Dr. Sigurdur Kristinsson and colleagues asked whether healthy, asymptomatic individuals should be screened for MGUS (abstract 156). This is a provocative question with huge financial and health care implications. More than 75,000 patients in Iceland underwent screening and 4.9 percent were found to have MGUS. Patients identified as having MGUS were then assigned to three surveillance strategies (arm 1: no surveillance, arm 2: standard of care, Arm 3: intensive surveillance). At three-year follow-up, 133 (11%) patients in arm 3 were diagnosed with lymphoproliferative disorder compared to nine (0.8%) patients in arm 1 and 92 (8%) patients in arm 2. These results are not surprising as we know some patients with MGUS will progress to MM or another lymphoproliferative disorder. However, what is clinically important is whether earlier detection of malignant clones leads to improved outcomes and prolonged survival. Risks of early detection include overtreatment and financial toxicity. This data is eagerly awaited from long-term follow-up of this study. The PROMISE study, led by Dr. Habib El-Khoury and colleagues (abstract 152) enrolled patients who were at high risk for developing MM and screened them for a monoclonal gammopathy. High risk was defined as individuals who are Black/African American and those with first degree relative with hematologic malignancy or precursor condition to MM. Screening was by mass spectrometry. Among the 2,960 participants, the prevalence of MGUS was 10 percent, with increasing prevalence in older individuals. This is higher than expected compared to those with none of the above risk factors. Again, whether identifying these patients early will result in improved outcomes is yet to be determined.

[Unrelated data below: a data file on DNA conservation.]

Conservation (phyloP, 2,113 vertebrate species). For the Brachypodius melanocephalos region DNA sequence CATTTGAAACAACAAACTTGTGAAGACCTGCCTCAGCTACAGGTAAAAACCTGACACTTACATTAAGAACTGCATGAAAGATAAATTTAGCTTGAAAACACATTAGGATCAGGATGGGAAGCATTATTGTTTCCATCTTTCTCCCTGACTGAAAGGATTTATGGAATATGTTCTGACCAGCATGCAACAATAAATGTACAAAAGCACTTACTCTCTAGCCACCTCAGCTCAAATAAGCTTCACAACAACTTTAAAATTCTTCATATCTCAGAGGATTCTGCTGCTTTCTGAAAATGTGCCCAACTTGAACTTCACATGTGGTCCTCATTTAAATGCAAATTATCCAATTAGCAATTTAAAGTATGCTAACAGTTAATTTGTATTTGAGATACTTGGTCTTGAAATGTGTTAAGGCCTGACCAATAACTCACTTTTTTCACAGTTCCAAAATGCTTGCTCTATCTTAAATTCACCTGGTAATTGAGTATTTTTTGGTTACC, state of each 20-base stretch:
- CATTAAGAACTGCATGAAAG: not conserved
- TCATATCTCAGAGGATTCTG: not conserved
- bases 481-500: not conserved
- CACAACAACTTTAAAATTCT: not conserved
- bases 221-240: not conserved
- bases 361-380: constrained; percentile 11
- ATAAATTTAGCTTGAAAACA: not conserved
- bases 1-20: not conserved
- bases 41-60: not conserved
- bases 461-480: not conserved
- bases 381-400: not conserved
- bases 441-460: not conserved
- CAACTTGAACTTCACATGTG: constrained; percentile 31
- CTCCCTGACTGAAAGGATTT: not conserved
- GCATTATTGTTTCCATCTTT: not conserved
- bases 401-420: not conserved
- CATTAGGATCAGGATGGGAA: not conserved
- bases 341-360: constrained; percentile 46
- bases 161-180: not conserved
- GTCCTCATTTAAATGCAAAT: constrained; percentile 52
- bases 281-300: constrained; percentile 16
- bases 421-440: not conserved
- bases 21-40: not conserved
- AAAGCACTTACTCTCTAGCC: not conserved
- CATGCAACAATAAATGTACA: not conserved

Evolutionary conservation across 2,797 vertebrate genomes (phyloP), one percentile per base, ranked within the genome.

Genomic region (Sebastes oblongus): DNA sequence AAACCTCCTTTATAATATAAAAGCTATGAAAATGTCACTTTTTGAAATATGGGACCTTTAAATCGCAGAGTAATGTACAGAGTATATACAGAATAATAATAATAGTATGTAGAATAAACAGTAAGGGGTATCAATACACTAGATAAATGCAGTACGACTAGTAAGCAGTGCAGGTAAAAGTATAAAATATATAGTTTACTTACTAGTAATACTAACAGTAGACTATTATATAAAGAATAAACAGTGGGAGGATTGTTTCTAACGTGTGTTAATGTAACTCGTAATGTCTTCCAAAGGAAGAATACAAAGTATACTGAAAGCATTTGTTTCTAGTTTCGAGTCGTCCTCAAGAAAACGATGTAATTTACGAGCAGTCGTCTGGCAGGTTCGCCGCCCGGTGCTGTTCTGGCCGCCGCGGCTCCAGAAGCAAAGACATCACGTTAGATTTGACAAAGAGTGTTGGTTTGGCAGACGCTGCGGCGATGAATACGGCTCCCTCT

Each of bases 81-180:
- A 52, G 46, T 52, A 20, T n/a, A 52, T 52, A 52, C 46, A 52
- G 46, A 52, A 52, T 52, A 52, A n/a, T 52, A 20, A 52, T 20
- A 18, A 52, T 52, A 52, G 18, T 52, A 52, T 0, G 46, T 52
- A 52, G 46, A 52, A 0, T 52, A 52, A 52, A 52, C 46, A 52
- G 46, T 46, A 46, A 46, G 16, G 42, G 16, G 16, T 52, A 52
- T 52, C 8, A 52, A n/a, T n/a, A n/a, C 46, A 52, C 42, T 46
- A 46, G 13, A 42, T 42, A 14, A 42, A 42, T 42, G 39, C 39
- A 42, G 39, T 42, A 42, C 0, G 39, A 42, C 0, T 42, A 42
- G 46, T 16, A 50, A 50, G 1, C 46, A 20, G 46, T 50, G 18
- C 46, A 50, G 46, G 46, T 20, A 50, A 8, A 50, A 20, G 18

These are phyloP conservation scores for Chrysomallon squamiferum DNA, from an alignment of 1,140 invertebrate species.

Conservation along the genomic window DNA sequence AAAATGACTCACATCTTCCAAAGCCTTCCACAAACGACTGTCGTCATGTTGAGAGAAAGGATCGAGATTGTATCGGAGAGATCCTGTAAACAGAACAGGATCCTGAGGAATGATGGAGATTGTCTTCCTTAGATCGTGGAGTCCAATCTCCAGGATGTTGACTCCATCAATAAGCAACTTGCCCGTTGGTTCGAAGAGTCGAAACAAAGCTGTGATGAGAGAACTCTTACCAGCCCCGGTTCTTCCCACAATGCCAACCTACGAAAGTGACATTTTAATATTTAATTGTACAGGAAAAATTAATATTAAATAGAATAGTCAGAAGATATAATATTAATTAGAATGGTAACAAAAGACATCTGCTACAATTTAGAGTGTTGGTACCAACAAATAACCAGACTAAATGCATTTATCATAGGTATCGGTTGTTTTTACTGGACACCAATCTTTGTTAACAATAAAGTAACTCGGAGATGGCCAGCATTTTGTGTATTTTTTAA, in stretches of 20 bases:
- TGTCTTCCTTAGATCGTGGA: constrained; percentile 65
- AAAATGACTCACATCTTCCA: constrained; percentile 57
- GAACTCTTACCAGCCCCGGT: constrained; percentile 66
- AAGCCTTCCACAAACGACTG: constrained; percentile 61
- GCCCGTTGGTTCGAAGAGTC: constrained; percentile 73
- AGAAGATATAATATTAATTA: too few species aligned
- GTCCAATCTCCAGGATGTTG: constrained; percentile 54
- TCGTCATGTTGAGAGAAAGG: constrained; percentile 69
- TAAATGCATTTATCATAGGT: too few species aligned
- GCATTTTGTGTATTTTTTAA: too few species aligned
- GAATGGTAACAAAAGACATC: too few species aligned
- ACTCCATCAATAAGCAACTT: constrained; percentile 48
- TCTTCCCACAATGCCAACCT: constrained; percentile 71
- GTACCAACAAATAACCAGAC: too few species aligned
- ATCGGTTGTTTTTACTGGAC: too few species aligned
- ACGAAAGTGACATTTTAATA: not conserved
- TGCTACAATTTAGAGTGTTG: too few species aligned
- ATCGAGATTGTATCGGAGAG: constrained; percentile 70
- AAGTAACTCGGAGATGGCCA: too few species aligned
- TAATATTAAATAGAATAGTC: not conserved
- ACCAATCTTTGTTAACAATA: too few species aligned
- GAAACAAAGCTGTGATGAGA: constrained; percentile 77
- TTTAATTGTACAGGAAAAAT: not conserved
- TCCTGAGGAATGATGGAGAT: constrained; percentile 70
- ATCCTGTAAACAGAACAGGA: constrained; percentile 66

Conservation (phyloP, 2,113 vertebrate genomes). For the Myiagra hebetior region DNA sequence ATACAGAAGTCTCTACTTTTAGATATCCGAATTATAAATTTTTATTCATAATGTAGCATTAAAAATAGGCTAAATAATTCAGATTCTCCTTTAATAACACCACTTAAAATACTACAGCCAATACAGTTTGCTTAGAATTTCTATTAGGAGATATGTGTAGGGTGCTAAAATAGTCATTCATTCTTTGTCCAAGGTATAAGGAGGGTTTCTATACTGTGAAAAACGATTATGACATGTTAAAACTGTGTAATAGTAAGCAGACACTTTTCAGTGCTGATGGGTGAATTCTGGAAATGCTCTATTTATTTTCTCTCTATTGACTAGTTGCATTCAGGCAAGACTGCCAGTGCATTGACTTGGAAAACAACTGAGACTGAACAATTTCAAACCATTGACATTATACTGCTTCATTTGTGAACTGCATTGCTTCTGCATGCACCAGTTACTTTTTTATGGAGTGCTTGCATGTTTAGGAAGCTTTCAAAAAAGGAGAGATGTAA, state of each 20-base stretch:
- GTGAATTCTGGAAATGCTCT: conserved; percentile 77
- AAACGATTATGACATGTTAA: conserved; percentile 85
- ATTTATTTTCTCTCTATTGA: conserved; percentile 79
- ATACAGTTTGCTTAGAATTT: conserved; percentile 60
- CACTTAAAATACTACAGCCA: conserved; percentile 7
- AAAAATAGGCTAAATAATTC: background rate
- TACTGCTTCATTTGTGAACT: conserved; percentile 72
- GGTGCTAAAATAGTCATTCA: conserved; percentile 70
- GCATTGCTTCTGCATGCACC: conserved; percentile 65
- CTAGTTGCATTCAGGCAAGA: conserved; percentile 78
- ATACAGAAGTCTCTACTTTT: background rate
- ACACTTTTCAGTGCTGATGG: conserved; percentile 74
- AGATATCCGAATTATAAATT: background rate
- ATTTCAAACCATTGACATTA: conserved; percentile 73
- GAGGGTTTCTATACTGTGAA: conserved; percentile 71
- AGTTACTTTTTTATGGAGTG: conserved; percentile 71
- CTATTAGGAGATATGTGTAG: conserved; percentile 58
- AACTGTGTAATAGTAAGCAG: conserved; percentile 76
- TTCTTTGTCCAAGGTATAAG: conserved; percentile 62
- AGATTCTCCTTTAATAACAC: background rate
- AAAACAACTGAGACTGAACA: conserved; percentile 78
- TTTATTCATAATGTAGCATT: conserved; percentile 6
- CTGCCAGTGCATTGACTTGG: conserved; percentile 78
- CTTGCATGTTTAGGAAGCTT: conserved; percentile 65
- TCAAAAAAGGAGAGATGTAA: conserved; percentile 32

Moving on to novel therapeutic approaches, chimeric antigen receptor T cells continue to make tremendous impact in multiple hematologic malignancies and MM is no exception. Dr. Thomas Martin and colleagues (abstract 549) present dramatic results of CARTITUDE-1, a study of ciltacabtagene autoleucel in a heavily pretreated population. Ciltacabtagene autoleucel, unlike idecabtagene vicleucel (which was approved by the U.S. Food and Drug Administration for the treatment of relapsed/refractory MM in 2021), has two BCMA-targeting domains. At 18-month follow-up, the overall response rate was 97.9 percent with 66 percent of patients progression-free, and 80.9 percent alive. It is remarkable that most of the heavily pretreated population remains in remission after only one treatment.